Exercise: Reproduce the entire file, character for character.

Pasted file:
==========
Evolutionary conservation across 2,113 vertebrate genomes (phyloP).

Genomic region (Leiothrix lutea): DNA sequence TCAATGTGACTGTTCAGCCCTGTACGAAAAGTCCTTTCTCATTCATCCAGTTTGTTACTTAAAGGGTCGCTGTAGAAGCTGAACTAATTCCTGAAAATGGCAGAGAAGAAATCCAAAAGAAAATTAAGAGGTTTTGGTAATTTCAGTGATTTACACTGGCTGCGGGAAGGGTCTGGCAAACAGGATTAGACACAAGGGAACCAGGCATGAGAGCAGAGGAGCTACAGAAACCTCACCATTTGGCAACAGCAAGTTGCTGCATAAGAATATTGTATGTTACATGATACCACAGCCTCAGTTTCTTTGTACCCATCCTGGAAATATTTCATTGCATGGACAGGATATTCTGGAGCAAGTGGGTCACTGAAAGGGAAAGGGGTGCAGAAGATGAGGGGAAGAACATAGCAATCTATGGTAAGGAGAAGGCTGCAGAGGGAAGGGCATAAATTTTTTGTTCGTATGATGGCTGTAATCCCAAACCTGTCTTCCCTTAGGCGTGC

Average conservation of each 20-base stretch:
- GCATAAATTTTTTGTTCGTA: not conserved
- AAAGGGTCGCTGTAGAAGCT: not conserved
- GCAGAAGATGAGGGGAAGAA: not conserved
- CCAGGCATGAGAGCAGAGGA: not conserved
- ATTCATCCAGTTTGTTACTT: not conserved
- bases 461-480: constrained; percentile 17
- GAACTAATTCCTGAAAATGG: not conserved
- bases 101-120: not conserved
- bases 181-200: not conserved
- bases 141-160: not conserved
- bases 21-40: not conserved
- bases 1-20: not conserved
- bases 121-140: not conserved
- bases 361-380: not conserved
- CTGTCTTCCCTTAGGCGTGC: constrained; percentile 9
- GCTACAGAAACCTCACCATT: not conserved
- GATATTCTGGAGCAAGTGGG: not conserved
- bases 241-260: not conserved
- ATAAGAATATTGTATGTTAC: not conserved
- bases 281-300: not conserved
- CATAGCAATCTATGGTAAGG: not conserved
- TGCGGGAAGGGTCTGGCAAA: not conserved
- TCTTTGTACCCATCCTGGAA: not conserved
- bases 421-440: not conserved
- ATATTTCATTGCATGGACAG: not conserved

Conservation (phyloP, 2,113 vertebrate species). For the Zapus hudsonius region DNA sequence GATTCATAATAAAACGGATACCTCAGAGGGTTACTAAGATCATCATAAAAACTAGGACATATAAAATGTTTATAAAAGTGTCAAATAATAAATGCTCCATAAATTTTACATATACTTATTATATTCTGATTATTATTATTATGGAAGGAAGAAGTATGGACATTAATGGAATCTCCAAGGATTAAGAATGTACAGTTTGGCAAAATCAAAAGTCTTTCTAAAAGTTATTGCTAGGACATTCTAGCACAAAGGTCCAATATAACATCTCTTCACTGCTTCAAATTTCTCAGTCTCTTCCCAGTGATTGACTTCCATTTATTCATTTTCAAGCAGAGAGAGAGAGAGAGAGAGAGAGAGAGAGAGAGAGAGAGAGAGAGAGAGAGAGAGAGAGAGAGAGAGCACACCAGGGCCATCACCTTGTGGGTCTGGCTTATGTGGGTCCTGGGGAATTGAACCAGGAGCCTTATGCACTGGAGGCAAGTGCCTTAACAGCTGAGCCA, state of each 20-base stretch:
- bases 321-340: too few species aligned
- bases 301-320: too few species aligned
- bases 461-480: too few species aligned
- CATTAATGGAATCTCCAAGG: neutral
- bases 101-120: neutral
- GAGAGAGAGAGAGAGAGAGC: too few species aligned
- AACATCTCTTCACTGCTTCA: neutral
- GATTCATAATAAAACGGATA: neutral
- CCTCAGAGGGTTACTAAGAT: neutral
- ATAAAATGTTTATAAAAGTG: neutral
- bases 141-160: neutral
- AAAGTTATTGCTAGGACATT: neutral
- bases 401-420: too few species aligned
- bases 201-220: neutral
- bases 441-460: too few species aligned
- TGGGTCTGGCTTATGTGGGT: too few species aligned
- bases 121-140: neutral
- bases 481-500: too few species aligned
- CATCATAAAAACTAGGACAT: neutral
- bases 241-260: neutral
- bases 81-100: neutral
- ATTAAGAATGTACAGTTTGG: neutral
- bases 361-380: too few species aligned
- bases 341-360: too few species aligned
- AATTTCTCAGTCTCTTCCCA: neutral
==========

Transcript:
Evolutionary conservation across 2,113 vertebrate genomes (phyloP).

Genomic region (Leiothrix lutea): DNA sequence TCAATGTGACTGTTCAGCCCTGTACGAAAAGTCCTTTCTCATTCATCCAGTTTGTTACTTAAAGGGTCGCTGTAGAAGCTGAACTAATTCCTGAAAATGGCAGAGAAGAAATCCAAAAGAAAATTAAGAGGTTTTGGTAATTTCAGTGATTTACACTGGCTGCGGGAAGGGTCTGGCAAACAGGATTAGACACAAGGGAACCAGGCATGAGAGCAGAGGAGCTACAGAAACCTCACCATTTGGCAACAGCAAGTTGCTGCATAAGAATATTGTATGTTACATGATACCACAGCCTCAGTTTCTTTGTACCCATCCTGGAAATATTTCATTGCATGGACAGGATATTCTGGAGCAAGTGGGTCACTGAAAGGGAAAGGGGTGCAGAAGATGAGGGGAAGAACATAGCAATCTATGGTAAGGAGAAGGCTGCAGAGGGAAGGGCATAAATTTTTTGTTCGTATGATGGCTGTAATCCCAAACCTGTCTTCCCTTAGGCGTGC

Average conservation of each 20-base stretch:
- GCATAAATTTTTTGTTCGTA: not conserved
- AAAGGGTCGCTGTAGAAGCT: not conserved
- GCAGAAGATGAGGGGAAGAA: not conserved
- CCAGGCATGAGAGCAGAGGA: not conserved
- ATTCATCCAGTTTGTTACTT: not conserved
- bases 461-480: constrained; percentile 17
- GAACTAATTCCTGAAAATGG: not conserved
- bases 101-120: not conserved
- bases 181-200: not conserved
- bases 141-160: not conserved
- bases 21-40: not conserved
- bases 1-20: not conserved
- bases 121-140: not conserved
- bases 361-380: not conserved
- CTGTCTTCCCTTAGGCGTGC: constrained; percentile 9
- GCTACAGAAACCTCACCATT: not conserved
- GATATTCTGGAGCAAGTGGG: not conserved
- bases 241-260: not conserved
- ATAAGAATATTGTATGTTAC: not conserved
- bases 281-300: not conserved
- CATAGCAATCTATGGTAAGG: not conserved
- TGCGGGAAGGGTCTGGCAAA: not conserved
- TCTTTGTACCCATCCTGGAA: not conserved
- bases 421-440: not conserved
- ATATTTCATTGCATGGACAG: not conserved

Conservation (phyloP, 2,113 vertebrate species). For the Zapus hudsonius region DNA sequence GATTCATAATAAAACGGATACCTCAGAGGGTTACTAAGATCATCATAAAAACTAGGACATATAAAATGTTTATAAAAGTGTCAAATAATAAATGCTCCATAAATTTTACATATACTTATTATATTCTGATTATTATTATTATGGAAGGAAGAAGTATGGACATTAATGGAATCTCCAAGGATTAAGAATGTACAGTTTGGCAAAATCAAAAGTCTTTCTAAAAGTTATTGCTAGGACATTCTAGCACAAAGGTCCAATATAACATCTCTTCACTGCTTCAAATTTCTCAGTCTCTTCCCAGTGATTGACTTCCATTTATTCATTTTCAAGCAGAGAGAGAGAGAGAGAGAGAGAGAGAGAGAGAGAGAGAGAGAGAGAGAGAGAGAGAGAGAGAGAGAGCACACCAGGGCCATCACCTTGTGGGTCTGGCTTATGTGGGTCCTGGGGAATTGAACCAGGAGCCTTATGCACTGGAGGCAAGTGCCTTAACAGCTGAGCCA, state of each 20-base stretch:
- bases 321-340: too few species aligned
- bases 301-320: too few species aligned
- bases 461-480: too few species aligned
- CATTAATGGAATCTCCAAGG: neutral
- bases 101-120: neutral
- GAGAGAGAGAGAGAGAGAGC: too few species aligned
- AACATCTCTTCACTGCTTCA: neutral
- GATTCATAATAAAACGGATA: neutral
- CCTCAGAGGGTTACTAAGAT: neutral
- ATAAAATGTTTATAAAAGTG: neutral
- bases 141-160: neutral
- AAAGTTATTGCTAGGACATT: neutral
- bases 401-420: too few species aligned
- bases 201-220: neutral
- bases 441-460: too few species aligned
- TGGGTCTGGCTTATGTGGGT: too few species aligned
- bases 121-140: neutral
- bases 481-500: too few species aligned
- CATCATAAAAACTAGGACAT: neutral
- bases 241-260: neutral
- bases 81-100: neutral
- ATTAAGAATGTACAGTTTGG: neutral
- bases 361-380: too few species aligned
- bases 341-360: too few species aligned
- AATTTCTCAGTCTCTTCCCA: neutral